By Rod Rose
For the Times Sentinel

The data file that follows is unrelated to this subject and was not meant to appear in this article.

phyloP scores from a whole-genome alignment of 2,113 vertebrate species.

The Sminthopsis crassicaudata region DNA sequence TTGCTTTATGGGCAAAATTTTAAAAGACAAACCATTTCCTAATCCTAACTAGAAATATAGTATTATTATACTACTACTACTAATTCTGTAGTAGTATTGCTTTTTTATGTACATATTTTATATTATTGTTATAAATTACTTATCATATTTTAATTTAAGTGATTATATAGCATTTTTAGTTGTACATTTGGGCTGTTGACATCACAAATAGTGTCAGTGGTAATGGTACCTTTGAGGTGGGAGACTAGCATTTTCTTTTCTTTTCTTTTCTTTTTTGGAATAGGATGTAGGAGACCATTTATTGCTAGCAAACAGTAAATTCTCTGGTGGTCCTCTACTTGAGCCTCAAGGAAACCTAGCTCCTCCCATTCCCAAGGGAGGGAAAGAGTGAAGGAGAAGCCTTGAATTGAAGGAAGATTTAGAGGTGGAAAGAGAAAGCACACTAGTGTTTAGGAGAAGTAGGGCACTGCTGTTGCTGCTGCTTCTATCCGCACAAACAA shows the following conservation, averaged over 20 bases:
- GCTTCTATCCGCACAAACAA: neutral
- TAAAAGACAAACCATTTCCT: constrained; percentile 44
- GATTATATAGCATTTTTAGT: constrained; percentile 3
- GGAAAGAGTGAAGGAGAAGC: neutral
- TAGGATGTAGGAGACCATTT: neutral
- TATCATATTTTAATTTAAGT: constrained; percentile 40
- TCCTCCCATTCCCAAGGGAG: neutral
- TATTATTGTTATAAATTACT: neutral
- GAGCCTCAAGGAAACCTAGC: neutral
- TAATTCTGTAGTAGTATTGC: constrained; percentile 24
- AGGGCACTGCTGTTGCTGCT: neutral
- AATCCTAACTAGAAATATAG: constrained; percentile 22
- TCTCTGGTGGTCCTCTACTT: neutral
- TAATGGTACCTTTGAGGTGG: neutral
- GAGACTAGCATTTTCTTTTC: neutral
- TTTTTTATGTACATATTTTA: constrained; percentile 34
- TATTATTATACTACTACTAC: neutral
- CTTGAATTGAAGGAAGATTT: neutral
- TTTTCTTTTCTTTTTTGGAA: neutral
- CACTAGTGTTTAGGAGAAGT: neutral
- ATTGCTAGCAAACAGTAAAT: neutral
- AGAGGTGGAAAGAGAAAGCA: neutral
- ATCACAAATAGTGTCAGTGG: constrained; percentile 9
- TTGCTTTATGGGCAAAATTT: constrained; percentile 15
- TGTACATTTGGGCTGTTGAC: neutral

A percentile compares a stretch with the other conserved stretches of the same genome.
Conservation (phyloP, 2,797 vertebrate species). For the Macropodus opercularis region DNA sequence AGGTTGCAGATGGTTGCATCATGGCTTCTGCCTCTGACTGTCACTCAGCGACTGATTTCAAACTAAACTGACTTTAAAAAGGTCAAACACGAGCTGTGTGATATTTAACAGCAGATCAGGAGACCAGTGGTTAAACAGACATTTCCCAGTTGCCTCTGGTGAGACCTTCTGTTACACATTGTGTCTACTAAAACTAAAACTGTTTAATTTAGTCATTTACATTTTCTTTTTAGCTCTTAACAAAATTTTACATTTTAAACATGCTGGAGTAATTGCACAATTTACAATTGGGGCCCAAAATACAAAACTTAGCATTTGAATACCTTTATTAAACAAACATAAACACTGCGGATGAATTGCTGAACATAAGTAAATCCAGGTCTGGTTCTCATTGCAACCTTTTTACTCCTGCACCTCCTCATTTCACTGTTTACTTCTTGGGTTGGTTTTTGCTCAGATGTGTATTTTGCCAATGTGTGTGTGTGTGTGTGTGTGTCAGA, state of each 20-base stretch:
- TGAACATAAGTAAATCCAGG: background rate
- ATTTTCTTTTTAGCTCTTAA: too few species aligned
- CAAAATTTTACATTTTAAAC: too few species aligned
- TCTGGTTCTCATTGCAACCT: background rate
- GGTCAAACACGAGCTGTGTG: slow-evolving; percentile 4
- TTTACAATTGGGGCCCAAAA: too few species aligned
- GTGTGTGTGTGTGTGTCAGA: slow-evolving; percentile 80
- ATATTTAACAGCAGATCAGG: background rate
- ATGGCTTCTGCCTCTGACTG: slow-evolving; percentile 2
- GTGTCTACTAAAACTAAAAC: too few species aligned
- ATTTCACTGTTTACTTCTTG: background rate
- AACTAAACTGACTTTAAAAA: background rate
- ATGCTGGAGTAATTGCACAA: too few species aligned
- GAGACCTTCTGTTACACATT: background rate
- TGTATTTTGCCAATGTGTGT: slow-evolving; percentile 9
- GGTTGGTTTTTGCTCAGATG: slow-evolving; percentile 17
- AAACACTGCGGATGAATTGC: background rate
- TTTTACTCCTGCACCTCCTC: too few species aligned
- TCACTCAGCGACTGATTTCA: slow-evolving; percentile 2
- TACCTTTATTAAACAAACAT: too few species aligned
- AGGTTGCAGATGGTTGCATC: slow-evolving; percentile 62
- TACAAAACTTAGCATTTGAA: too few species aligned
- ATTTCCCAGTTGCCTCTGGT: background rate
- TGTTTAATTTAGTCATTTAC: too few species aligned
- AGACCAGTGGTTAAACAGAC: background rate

---- — Much of Boone County is experiencing moderate drought, while Zionsville is categorized as abnormally dry, as defined by the U.S. Drought Monitor as going into drought with short-term dryness slowing planting, growth of crops or pastures. Only seven one-hundredths of an inch of rain fell at the Lebanon Wastewater Treatment Plant overnight, according to records posted on the Indiana State Climate Office website. A mere .27 of rain has fallen this month. The information is based on data collected Tuesday, and distributed by the U.S. Drought Monitor. Drought conditions cover about two-thirds of the county, on a line roughly from west of Kirklin to east of Jamestown, including the Lebanon area and grazing Whitestown. The rest of the county, from Sheridan to Zionsville, is abnormally dry. A moderate drought means a high risk of field fires, low water levels in reservoirs and wells, and the possibility of water shortages. Half of the U.S. is experiencing moderate drought or worse, the National Drought Mitigation Center said. A week of 90-degree and above temperatures, coupled with a lack of rain, expanded drought to northeast and central Indiana and other areas of the Midwest, the NDMC said.